Deaf Woman, 64, Says She Lost $5,300 In Noobing Autosurf And ‘Can’t Sleep At Night’; Contacts FBI And San Bernardino Sheriff’s Office For Help

Noobing promoter Jim Beach pitched the program using sign language on YouTube.

Noobing promoter Jim Beach pitched the program using sign language on YouTube.

EDITOR’S NOTE: “Carolyn,” the subject of this story, is deaf. She uses a videophone and a human interpreter. The interpreter served as Carolyn’s voice for the interview, translating the Blog’s questions for Carolyn and her responses.

Here, now, the story . . .

A 64-year-old California woman — “Carolyn” — said she lost $5,300 in the Noobing autosurf.  Carolyn is deaf. She described herself as a person of limited means financially, saying her experience with Noobing is keeping her awake at night and that the company simply pretended she did not exist when she repeatedly sought answers.

Carolyn, who lives in the Mojave Valley community of Needles in San Bernardino County, said she was introduced to Noobing, part of the Affiliate Strategies Inc. (ASI) umbrella of companies, in January 2009.  The introduction was made by another deaf person who had 18 members in her downline.

Carolyn’s sponsor was in the downline of Noobing promoter Jim Beach, Carolyn said. The sponsor lost more than $6,000 in Noobing, Carolyn said.

ASI was named a defendant in a fraud lawsuit filed by the Federal Trade Commission in July 2009. Neither Noobing nor Beach is a defendant in the FTC action, but Noobing is mentioned in court documents filed by Larry Cook, the court-appointed receiver.

In a preliminary report, Cook said Noobing generated more than $590,000 in revenue in 2008 and and more than $541,000 in 2009 before going offline. He estimated that Noobing was in the hole nearly $550,000 since 2008, and noted that the ASI network of companies “were high revenue/low margin operations which required significant cash in-flows from new victims to meet current trade creditor and consumer refund obligations.”

Beach used sign language and promoted the autosurf on YouTube, according to web records. Carolyn, who described herself as “fairly new” to the Internet, said she became increasingly worried about the money she had entrusted to Noobing.

On a website deemed “The Official Web Blog” of Noobing, the program was described as a “hit” among deaf people. Noobing, according to the Blog, was promoted at Deaf Expos in Kansas, Missouri, New Jersey and Texas in 2008 “to connect with the often overlooked hearing impaired business community.”

Deaf people “waited in long lines just for a chance to check out Noobing,” according to the Blog.

Beach, whom the Blog described as “Noobing Sales Manager” and a CODA — the child of a deaf adult — traveled extensively to recruit  deaf members, according to the Blog.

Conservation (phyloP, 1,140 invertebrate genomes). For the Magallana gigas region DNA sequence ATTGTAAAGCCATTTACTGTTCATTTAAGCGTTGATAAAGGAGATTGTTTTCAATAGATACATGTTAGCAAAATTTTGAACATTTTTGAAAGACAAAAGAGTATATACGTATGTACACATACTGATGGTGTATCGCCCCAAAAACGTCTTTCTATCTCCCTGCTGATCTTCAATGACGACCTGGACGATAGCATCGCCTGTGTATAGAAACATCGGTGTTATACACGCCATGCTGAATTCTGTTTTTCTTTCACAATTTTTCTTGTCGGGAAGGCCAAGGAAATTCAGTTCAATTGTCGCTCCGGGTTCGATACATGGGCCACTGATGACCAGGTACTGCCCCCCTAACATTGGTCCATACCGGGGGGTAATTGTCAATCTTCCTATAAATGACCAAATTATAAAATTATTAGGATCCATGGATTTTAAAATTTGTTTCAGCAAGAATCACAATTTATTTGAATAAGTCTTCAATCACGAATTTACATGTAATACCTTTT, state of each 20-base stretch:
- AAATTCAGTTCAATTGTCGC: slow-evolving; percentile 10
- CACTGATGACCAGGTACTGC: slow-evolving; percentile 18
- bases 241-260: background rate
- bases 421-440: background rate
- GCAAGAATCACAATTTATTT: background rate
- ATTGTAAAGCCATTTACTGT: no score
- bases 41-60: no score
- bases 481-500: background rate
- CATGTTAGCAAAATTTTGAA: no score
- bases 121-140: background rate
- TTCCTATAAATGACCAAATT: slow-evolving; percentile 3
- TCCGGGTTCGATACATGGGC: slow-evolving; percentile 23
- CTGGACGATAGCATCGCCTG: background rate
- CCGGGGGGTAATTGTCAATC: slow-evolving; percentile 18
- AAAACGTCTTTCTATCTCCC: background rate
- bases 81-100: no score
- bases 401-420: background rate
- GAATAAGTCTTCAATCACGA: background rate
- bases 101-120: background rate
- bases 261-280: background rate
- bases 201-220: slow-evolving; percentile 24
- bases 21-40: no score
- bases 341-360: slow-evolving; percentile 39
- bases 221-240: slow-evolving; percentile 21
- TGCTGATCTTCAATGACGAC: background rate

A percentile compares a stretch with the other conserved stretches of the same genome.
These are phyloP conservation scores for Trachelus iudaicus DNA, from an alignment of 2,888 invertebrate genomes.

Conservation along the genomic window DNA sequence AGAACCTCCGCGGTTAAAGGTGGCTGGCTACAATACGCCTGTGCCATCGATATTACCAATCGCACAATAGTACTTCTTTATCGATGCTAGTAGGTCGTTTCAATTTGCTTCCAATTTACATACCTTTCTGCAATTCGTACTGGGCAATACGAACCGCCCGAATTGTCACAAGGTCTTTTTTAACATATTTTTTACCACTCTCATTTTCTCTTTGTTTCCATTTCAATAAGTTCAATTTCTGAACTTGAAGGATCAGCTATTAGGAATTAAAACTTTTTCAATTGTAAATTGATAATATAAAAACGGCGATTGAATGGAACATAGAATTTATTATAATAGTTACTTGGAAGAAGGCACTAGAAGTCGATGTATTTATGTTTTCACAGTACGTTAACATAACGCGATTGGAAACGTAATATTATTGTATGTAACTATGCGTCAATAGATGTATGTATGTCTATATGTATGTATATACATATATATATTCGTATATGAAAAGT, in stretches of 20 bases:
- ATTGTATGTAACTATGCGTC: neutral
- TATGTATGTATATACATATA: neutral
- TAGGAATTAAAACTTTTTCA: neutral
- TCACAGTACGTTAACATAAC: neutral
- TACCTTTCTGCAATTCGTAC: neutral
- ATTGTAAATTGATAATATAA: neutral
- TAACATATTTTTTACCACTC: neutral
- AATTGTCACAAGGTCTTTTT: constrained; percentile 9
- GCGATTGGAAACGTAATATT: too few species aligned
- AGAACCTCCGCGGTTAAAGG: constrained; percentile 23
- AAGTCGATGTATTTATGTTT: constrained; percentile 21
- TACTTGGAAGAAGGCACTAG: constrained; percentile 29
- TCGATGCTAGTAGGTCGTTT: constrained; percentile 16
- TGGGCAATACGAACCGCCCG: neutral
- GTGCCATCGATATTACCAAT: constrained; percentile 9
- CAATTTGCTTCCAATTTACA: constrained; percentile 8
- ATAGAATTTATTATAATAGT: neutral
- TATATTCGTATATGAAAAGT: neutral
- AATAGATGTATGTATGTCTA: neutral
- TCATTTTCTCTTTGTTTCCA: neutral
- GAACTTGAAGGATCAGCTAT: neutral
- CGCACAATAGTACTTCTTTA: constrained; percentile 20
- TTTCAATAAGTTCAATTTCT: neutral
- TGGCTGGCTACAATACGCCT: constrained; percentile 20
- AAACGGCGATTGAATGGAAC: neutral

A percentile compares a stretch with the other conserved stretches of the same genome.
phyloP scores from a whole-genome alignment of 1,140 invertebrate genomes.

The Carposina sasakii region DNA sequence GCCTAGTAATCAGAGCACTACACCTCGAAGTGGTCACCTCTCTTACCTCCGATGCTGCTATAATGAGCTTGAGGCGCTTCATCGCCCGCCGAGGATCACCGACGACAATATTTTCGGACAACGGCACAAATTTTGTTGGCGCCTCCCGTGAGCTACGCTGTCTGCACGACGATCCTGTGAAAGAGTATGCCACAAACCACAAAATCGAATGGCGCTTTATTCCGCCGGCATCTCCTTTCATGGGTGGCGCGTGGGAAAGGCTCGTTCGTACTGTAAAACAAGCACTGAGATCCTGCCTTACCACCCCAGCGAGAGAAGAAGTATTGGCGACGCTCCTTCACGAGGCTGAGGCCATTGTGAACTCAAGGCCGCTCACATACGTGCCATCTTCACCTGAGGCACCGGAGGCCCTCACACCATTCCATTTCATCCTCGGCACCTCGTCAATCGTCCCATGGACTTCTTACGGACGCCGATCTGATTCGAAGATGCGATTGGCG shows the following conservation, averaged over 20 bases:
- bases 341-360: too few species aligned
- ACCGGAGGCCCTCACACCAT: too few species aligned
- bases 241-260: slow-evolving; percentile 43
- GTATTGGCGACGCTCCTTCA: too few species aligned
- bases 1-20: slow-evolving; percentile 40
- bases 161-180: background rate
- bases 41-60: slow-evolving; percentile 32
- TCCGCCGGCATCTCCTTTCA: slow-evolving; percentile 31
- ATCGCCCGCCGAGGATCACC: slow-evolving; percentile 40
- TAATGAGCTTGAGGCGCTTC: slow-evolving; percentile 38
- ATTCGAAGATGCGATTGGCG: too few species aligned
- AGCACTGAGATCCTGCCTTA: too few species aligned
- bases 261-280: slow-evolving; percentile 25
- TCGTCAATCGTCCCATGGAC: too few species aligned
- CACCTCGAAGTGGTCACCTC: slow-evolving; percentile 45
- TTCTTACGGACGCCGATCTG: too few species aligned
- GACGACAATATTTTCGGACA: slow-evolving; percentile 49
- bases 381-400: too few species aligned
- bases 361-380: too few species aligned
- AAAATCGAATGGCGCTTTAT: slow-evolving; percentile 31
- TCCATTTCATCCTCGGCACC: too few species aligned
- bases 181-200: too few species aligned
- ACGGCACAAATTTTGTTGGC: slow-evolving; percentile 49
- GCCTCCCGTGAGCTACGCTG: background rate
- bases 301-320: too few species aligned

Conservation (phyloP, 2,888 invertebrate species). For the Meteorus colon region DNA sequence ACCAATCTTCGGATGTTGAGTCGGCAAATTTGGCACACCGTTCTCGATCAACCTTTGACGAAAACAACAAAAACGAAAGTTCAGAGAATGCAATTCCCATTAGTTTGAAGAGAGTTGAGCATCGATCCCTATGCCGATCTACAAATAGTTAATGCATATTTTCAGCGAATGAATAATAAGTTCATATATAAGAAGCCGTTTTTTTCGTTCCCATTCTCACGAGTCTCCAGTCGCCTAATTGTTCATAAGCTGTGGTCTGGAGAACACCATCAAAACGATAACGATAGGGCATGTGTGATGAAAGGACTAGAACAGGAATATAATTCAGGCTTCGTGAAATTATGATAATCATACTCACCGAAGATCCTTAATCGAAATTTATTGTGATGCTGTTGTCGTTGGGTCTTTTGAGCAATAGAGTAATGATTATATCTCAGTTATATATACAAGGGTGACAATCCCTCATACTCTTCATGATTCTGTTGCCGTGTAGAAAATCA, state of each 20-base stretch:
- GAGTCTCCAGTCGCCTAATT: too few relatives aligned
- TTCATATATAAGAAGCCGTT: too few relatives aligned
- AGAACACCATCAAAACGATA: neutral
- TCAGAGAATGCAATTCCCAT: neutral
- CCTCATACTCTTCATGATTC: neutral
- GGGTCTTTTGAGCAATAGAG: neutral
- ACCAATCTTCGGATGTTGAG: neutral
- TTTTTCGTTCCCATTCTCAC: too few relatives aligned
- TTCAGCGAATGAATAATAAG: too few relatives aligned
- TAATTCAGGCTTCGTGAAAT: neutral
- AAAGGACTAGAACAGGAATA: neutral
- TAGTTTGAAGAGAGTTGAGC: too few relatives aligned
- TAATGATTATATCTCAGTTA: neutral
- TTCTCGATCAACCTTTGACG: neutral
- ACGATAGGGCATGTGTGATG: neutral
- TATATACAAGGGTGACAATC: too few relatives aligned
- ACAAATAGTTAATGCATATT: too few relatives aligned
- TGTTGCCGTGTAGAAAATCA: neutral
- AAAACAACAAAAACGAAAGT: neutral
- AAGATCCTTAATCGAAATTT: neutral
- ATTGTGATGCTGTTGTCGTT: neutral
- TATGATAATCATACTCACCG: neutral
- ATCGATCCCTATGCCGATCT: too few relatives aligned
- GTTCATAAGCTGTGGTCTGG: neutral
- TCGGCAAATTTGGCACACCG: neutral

Carolyn communicated with Beach at least three times in her early days with Noobing in 2009,  but he told her he “left the management of Noobing in April 2009,”  Carolyn said. He then asked her if she wanted to join a program involving the sale of vitamins. Carolyn declined to join the vitamin program.

Noobing was no help when she called to get answers, Carolyn said.

“Whenever I called Noobing, they would just hang up on me,” Carolyn said, adding that her sponsor also has ceased communicating with her.

She added that she “had to go to a debt counselor.”

“It’s a frustrating road to hoe,” Carolyn said. “It has been very frustrating.”

“It was on my [credit] card,” she said. “I just racked up my debt unbelievably.”

Carolyn provided this URL as an example of a site at which hearing-impaired members discussed and promoted Noobing:

Noobing was popular among members of AdSurfDaily, a Florida company implicated in an alleged $100 million Ponzi scheme. Carolyn said she was not a member of ASD, adding that she has contacted the Internet Crime Complaint Center operated by the FBI, the National White Collar Crime Center and the Bureau of Justice Assistance to complain about Noobing.

She also contacted the San Bernardino County Sheriff’s Department, and will meet with an investigator tomorrow, Carolyn said.

“I feel depressed,” she said. “I feel I’ve been really victimized. It’s hard to make ends meet. I can’t sleep at night; I’m constantly worried over my finances.”

Read an Aug. 3, 2008, story about the litigation against ASI and other defendants. The case largely centers around an alleged grant-writing scheme.

Visit the site of Larry Cook, the court-appointed receiver in the FTC case against ASI and other defendants.

Visit the site of Kansas Attorney General Steve Six, one of four state attorneys general who have joined the FTC in the ASI action.

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One Response to “Deaf Woman, 64, Says She Lost $5,300 In Noobing Autosurf And ‘Can’t Sleep At Night’; Contacts FBI And San Bernardino Sheriff’s Office For Help”

  1. […] Noobing: Pitched as alternative to ASD after seizure. Noobing targeted deaf people. Deaf member says she reported Noobing to FBI and sheriff’s department in California. There are recent suggestions that deaf members also reported Noobing to SEC. FTC and attorneys general of Minnesota, Kansas and North Carolina joined FTC in suing Affiliate Strategies Inc. (ASI), Noobing’s parent company, in alleged scheme offering guaranteed government grants from economic stimulus funds. Illinois now has joined the FTC action. Original lawsuit filed in July 2009. Like ASD, ASI owned a jet ski. Court-appointed receiver sold it at auction. Receiver performed a preliminary exam of Noobing’s records and determined surf was upside down by approximately $550,000. Noobing gathered money in aftermath of seizure of ASD’s bank accounts. Surf slashed payouts in early 2009, citing unclear ruling in ASD case. Site offline since FTC lawsuit, which did not name Noobing. […]